He looked to his left and then to his right before crossing the two-lane road. The street lay empty in that early, humid hour. He breathed in the musky air as he moved across it toward a fenced-in area on the other side, a protected habitat, a bulge of fauna sorely contrasting with the scrubby grass and angular terrain around it.
He heard just a whisper of civilization. The rustle of tall grass beyond the fence registered more profoundly on him. The fence itself was made to look like logs fixed together but that was an illusion of manufacturing. A warning sign posted there which read “Protected Wildlife Area. Do not Cross.” featured the outline of a heron-like bird which he figured to be more symbolic than anything.
He listened into the vegetation for any noise
of the living. He leaned on the fence and
whispered something apropos of nothing.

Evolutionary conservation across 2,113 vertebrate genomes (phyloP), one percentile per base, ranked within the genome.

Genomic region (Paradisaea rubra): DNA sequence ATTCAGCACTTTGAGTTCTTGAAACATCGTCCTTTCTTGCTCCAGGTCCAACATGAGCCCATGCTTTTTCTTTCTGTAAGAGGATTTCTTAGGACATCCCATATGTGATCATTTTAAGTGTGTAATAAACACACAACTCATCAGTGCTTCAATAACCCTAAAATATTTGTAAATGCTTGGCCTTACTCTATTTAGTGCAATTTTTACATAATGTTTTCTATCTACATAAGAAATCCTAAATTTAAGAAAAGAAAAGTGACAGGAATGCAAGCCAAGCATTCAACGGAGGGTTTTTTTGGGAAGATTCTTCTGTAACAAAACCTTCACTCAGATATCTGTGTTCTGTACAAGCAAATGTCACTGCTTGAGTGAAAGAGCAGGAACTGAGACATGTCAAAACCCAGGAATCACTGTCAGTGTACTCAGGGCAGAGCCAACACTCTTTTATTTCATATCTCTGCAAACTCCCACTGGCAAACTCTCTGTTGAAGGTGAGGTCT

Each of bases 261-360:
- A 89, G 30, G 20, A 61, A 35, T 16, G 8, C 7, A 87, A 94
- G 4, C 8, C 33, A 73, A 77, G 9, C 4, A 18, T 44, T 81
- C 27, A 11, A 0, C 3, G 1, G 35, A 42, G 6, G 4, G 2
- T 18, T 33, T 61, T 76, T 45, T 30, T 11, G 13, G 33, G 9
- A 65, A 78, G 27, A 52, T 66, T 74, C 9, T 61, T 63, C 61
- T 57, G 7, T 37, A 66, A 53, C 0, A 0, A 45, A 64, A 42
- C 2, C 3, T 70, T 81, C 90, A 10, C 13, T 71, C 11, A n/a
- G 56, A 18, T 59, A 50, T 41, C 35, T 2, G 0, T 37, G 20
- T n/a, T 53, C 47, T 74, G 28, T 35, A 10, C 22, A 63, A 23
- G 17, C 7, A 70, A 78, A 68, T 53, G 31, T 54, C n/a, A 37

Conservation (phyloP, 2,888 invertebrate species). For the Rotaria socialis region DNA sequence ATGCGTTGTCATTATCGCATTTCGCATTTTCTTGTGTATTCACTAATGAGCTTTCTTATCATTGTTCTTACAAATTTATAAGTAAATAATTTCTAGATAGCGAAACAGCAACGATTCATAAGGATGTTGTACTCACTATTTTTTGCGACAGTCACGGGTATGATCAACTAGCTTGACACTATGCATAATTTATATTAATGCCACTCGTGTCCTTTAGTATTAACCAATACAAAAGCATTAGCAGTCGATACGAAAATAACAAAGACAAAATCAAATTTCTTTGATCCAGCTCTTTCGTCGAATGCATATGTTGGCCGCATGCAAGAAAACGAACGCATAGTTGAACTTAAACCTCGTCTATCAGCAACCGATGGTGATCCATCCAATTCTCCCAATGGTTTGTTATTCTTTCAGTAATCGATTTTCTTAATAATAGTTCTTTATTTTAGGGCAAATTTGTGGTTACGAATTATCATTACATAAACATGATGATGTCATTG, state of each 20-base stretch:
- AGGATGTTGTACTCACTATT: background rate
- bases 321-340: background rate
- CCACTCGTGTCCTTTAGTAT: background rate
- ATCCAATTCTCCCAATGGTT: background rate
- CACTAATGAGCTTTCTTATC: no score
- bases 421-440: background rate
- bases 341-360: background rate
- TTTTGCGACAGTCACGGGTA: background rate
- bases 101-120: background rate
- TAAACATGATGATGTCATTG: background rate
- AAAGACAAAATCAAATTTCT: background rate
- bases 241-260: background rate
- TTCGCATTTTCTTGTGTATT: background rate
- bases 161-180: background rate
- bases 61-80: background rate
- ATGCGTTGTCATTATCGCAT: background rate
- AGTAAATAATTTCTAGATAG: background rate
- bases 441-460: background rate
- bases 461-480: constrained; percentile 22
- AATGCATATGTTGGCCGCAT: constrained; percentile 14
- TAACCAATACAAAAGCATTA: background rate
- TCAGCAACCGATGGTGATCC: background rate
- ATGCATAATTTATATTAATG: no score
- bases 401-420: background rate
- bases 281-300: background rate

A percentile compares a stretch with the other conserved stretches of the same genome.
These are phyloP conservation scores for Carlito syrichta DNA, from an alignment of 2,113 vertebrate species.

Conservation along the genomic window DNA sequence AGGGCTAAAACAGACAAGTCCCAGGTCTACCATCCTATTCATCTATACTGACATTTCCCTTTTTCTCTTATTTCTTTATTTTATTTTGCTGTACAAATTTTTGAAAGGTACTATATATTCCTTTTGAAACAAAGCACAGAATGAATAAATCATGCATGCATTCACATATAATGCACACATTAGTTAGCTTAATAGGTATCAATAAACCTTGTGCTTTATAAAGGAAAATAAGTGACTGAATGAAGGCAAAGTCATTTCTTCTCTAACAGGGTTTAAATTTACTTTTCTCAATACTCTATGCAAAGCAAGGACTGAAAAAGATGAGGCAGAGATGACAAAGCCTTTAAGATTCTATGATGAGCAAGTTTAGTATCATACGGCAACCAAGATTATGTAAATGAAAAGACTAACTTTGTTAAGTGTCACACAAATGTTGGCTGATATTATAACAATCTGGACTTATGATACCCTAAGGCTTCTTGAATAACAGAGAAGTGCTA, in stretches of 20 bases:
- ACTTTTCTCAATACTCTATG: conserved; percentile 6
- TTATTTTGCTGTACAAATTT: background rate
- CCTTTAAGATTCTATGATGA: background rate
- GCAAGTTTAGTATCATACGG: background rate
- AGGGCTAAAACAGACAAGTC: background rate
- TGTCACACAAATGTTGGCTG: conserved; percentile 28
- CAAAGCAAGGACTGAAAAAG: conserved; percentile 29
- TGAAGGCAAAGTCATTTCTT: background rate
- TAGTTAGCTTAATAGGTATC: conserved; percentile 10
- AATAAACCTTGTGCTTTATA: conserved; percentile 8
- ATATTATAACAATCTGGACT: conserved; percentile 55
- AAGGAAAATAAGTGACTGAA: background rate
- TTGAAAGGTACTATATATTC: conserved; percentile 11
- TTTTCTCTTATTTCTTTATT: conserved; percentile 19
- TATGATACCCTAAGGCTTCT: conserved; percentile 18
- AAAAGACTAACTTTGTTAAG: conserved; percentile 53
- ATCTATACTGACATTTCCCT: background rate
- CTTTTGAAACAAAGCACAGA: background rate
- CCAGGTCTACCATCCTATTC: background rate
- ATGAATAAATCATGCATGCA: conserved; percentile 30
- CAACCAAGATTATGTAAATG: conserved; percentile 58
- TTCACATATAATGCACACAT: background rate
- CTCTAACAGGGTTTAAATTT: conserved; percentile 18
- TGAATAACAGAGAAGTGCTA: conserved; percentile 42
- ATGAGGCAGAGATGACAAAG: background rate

There was no echo.
Tiny violet flowers hung from a nearby vine,
slight but sturdy, subtle in their scent.
He thought onto the day ahead,
the inevitable stresses, the obligations,
the people whom he’d built
his life around.
And the loneliness of it all.
He’d once watched a rabbit creep out onto the tar-like surface of the road from this refuge. It hopped and wriggled in the twilight, seeming more like an abstraction to him than a living, breathing thing. When a car rushed by, the rabbit dove back into the underbrush from where it had come. How beneficial were its motives in emerging onto the road? How quickly it returned, he thought. It must’ve been wandering.
He huddled in his jacket as a brisk breeze swept over him. Yet he waited there in silence for the sun to rise. And then, for the warmth to return which wasn’t for hours after.